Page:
The Birth of Tyc-Toc

We’ve all heard of TikTok, the short-form video app all the rage with young people nowadays. But what about the original version, also made for young people? Tyc-Toc, a center for youthful fun and excitement created through philanthropy and community organizing in 1951 was a hub for teenagers in the Titusville community.

Burgess House at Recreation Park Postcard, Circa 1950s. Photo Credit: Ebay

“At long last the teen-agers of our city need no longer sit back and dream of one day when they might have a recreation center of their own,” Jim Sexton wrote for the Titusville Herald on July 25, 1951. “No longer are their dreams just dreams, but are readily becoming realities and their ideas are quickly being organized with others to lay the basic foundation” for the new teenage youth center. After much campaigning by the teenagers of Titusville to have a place to call their own, a youth center became part of the plan for the soon-to-be-unveiled Burgess Park.

Charles and Charlotte Burgess were English immigrants who came to Titusville in the 1880s after their purchase of Eames Petroleum Works. Charles turned Eames into Cyclops Steel Company and the business flourished. The couple and their daughter, Helen, lived across the street in a beautiful mansion originally built in 1870 by Jonathan Watson, a wildcatter who grew to great prosperity after Drake’s discovery of oil in the valley.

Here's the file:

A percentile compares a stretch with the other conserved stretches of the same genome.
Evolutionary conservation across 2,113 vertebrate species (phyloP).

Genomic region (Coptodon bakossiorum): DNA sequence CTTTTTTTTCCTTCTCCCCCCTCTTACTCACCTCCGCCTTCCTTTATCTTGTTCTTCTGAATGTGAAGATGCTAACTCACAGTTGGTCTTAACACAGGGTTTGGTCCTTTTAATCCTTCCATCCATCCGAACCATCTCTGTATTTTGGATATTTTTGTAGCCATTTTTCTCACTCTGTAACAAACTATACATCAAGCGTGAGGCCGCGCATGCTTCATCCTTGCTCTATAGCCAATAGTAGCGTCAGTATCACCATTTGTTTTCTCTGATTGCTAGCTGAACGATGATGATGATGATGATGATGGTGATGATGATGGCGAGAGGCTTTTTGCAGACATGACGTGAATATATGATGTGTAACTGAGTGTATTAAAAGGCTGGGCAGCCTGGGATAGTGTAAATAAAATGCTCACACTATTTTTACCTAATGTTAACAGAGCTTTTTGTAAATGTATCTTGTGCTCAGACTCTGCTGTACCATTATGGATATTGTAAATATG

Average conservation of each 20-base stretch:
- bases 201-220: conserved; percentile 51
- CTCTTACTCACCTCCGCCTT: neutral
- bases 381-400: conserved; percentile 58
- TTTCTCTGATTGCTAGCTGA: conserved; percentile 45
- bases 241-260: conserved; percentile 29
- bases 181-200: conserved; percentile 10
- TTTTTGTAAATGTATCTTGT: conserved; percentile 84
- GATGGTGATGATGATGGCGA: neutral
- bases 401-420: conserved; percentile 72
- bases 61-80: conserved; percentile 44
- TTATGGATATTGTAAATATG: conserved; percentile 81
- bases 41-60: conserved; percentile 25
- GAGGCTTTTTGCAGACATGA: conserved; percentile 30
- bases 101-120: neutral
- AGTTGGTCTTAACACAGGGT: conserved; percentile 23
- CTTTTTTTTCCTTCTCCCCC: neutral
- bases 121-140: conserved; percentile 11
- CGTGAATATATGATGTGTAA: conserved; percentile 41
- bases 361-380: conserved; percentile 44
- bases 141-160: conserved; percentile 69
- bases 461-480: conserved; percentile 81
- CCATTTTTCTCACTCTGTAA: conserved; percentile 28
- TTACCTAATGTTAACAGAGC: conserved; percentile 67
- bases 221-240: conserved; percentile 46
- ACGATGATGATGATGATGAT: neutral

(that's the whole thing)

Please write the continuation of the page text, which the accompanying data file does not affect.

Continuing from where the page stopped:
Watson commissioned the home and property to be designed by William Webster of Rochester, New York who also designed Woodlawn Cemetery. He wanted to maintain the original oak trees on the property as well as construct a home, a barn, two greenhouses, install gas lighting throughout the grounds, raise horses, cows, and chickens, and plant countless fruit trees. The property was a farmstead wonderland, meticulously cared for by its future residents, most notably the Burgess family.

After both her parents died, Helen Burgess Doty continued to live in the house with her husband. After residing there for over fifty years, Burgess gave the house and land to the City of Titusville on June 22, 1951 to be a public space for all people to enjoy in memory of her mother and father.

Tyc-Toc Naming. Photo Credit: Titusville Herald 7/7/1951.

A Junior Board of Directors (JBOD) comprised of twelve students from Titusville and St. Joseph’s High Schools in grades nine through twelve was assembled for the creation of a youth center. The JBOD ran a contest to name their new building. In July 1951, the winning name was chosen as Tyc-Toc, submitted by Gordon Myer, Ed Myer (who later grew to recreational fame in his own right), and their mother Edna Myer of Hydetown. TYC stood for Teenage Youth Center, which over time was colloquially changed to Titusville Youth Center. TOC seems to have been chosen because it made for a great name that rolled easily off the tongue.